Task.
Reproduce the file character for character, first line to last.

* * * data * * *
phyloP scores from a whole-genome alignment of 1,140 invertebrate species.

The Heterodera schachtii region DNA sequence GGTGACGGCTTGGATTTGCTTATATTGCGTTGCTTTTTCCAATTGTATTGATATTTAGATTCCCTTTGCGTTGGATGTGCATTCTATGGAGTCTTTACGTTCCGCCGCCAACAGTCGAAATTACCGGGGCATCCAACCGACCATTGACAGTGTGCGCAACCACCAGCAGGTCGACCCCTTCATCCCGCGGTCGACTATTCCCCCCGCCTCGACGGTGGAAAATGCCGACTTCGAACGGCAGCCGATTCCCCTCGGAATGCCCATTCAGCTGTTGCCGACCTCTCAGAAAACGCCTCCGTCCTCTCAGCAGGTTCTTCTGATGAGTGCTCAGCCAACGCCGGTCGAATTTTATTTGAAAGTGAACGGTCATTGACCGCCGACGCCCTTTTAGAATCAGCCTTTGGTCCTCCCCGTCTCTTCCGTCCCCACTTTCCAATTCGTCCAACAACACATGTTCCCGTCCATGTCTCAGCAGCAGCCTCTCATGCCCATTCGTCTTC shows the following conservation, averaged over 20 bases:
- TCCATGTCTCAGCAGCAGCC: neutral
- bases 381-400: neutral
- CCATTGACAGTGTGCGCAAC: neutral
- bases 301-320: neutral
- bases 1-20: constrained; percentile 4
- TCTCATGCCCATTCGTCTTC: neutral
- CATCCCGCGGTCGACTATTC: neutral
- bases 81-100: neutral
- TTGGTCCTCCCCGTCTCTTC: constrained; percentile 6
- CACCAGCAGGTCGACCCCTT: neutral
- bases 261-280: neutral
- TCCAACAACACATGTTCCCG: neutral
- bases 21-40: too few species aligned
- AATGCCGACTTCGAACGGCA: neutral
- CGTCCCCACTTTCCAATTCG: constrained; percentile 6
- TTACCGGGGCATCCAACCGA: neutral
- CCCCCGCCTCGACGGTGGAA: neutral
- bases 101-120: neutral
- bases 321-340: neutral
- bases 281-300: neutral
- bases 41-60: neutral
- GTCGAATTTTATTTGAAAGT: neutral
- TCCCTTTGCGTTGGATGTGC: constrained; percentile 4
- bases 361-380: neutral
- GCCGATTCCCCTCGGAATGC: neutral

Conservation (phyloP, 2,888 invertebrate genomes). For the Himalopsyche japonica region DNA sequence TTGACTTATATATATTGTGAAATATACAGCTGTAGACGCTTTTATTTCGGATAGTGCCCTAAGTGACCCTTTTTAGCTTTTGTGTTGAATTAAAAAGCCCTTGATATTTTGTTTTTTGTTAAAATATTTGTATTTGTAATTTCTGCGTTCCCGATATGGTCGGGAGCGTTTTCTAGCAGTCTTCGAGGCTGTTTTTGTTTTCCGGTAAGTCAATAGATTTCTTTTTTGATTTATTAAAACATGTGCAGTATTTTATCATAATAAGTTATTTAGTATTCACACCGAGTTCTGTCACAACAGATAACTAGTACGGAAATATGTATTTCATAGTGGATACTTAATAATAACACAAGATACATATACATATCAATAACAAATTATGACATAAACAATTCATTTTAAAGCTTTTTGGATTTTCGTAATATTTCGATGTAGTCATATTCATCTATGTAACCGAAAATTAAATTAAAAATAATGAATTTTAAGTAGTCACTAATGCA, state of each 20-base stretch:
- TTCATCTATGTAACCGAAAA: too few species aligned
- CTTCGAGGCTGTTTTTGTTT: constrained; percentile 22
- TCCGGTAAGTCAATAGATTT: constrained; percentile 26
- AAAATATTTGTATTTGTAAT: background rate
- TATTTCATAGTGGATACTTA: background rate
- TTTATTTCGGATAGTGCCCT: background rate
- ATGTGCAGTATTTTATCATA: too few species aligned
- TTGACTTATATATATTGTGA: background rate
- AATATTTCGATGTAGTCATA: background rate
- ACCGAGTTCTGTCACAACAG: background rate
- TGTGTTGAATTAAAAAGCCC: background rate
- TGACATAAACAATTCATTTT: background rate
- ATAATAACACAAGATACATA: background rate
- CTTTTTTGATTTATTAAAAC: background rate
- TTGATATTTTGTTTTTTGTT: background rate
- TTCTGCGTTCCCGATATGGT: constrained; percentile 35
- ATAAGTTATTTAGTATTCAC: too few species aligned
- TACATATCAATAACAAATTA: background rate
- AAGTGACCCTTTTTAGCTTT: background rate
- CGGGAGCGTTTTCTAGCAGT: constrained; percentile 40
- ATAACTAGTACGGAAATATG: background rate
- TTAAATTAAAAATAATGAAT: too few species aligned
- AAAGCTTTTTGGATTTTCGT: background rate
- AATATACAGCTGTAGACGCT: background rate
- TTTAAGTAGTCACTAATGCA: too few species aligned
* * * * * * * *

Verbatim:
phyloP scores from a whole-genome alignment of 1,140 invertebrate species.

The Heterodera schachtii region DNA sequence GGTGACGGCTTGGATTTGCTTATATTGCGTTGCTTTTTCCAATTGTATTGATATTTAGATTCCCTTTGCGTTGGATGTGCATTCTATGGAGTCTTTACGTTCCGCCGCCAACAGTCGAAATTACCGGGGCATCCAACCGACCATTGACAGTGTGCGCAACCACCAGCAGGTCGACCCCTTCATCCCGCGGTCGACTATTCCCCCCGCCTCGACGGTGGAAAATGCCGACTTCGAACGGCAGCCGATTCCCCTCGGAATGCCCATTCAGCTGTTGCCGACCTCTCAGAAAACGCCTCCGTCCTCTCAGCAGGTTCTTCTGATGAGTGCTCAGCCAACGCCGGTCGAATTTTATTTGAAAGTGAACGGTCATTGACCGCCGACGCCCTTTTAGAATCAGCCTTTGGTCCTCCCCGTCTCTTCCGTCCCCACTTTCCAATTCGTCCAACAACACATGTTCCCGTCCATGTCTCAGCAGCAGCCTCTCATGCCCATTCGTCTTC shows the following conservation, averaged over 20 bases:
- TCCATGTCTCAGCAGCAGCC: neutral
- bases 381-400: neutral
- CCATTGACAGTGTGCGCAAC: neutral
- bases 301-320: neutral
- bases 1-20: constrained; percentile 4
- TCTCATGCCCATTCGTCTTC: neutral
- CATCCCGCGGTCGACTATTC: neutral
- bases 81-100: neutral
- TTGGTCCTCCCCGTCTCTTC: constrained; percentile 6
- CACCAGCAGGTCGACCCCTT: neutral
- bases 261-280: neutral
- TCCAACAACACATGTTCCCG: neutral
- bases 21-40: too few species aligned
- AATGCCGACTTCGAACGGCA: neutral
- CGTCCCCACTTTCCAATTCG: constrained; percentile 6
- TTACCGGGGCATCCAACCGA: neutral
- CCCCCGCCTCGACGGTGGAA: neutral
- bases 101-120: neutral
- bases 321-340: neutral
- bases 281-300: neutral
- bases 41-60: neutral
- GTCGAATTTTATTTGAAAGT: neutral
- TCCCTTTGCGTTGGATGTGC: constrained; percentile 4
- bases 361-380: neutral
- GCCGATTCCCCTCGGAATGC: neutral

Conservation (phyloP, 2,888 invertebrate genomes). For the Himalopsyche japonica region DNA sequence TTGACTTATATATATTGTGAAATATACAGCTGTAGACGCTTTTATTTCGGATAGTGCCCTAAGTGACCCTTTTTAGCTTTTGTGTTGAATTAAAAAGCCCTTGATATTTTGTTTTTTGTTAAAATATTTGTATTTGTAATTTCTGCGTTCCCGATATGGTCGGGAGCGTTTTCTAGCAGTCTTCGAGGCTGTTTTTGTTTTCCGGTAAGTCAATAGATTTCTTTTTTGATTTATTAAAACATGTGCAGTATTTTATCATAATAAGTTATTTAGTATTCACACCGAGTTCTGTCACAACAGATAACTAGTACGGAAATATGTATTTCATAGTGGATACTTAATAATAACACAAGATACATATACATATCAATAACAAATTATGACATAAACAATTCATTTTAAAGCTTTTTGGATTTTCGTAATATTTCGATGTAGTCATATTCATCTATGTAACCGAAAATTAAATTAAAAATAATGAATTTTAAGTAGTCACTAATGCA, state of each 20-base stretch:
- TTCATCTATGTAACCGAAAA: too few species aligned
- CTTCGAGGCTGTTTTTGTTT: constrained; percentile 22
- TCCGGTAAGTCAATAGATTT: constrained; percentile 26
- AAAATATTTGTATTTGTAAT: background rate
- TATTTCATAGTGGATACTTA: background rate
- TTTATTTCGGATAGTGCCCT: background rate
- ATGTGCAGTATTTTATCATA: too few species aligned
- TTGACTTATATATATTGTGA: background rate
- AATATTTCGATGTAGTCATA: background rate
- ACCGAGTTCTGTCACAACAG: background rate
- TGTGTTGAATTAAAAAGCCC: background rate
- TGACATAAACAATTCATTTT: background rate
- ATAATAACACAAGATACATA: background rate
- CTTTTTTGATTTATTAAAAC: background rate
- TTGATATTTTGTTTTTTGTT: background rate
- TTCTGCGTTCCCGATATGGT: constrained; percentile 35
- ATAAGTTATTTAGTATTCAC: too few species aligned
- TACATATCAATAACAAATTA: background rate
- AAGTGACCCTTTTTAGCTTT: background rate
- CGGGAGCGTTTTCTAGCAGT: constrained; percentile 40
- ATAACTAGTACGGAAATATG: background rate
- TTAAATTAAAAATAATGAAT: too few species aligned
- AAAGCTTTTTGGATTTTCGT: background rate
- AATATACAGCTGTAGACGCT: background rate
- TTTAAGTAGTCACTAATGCA: too few species aligned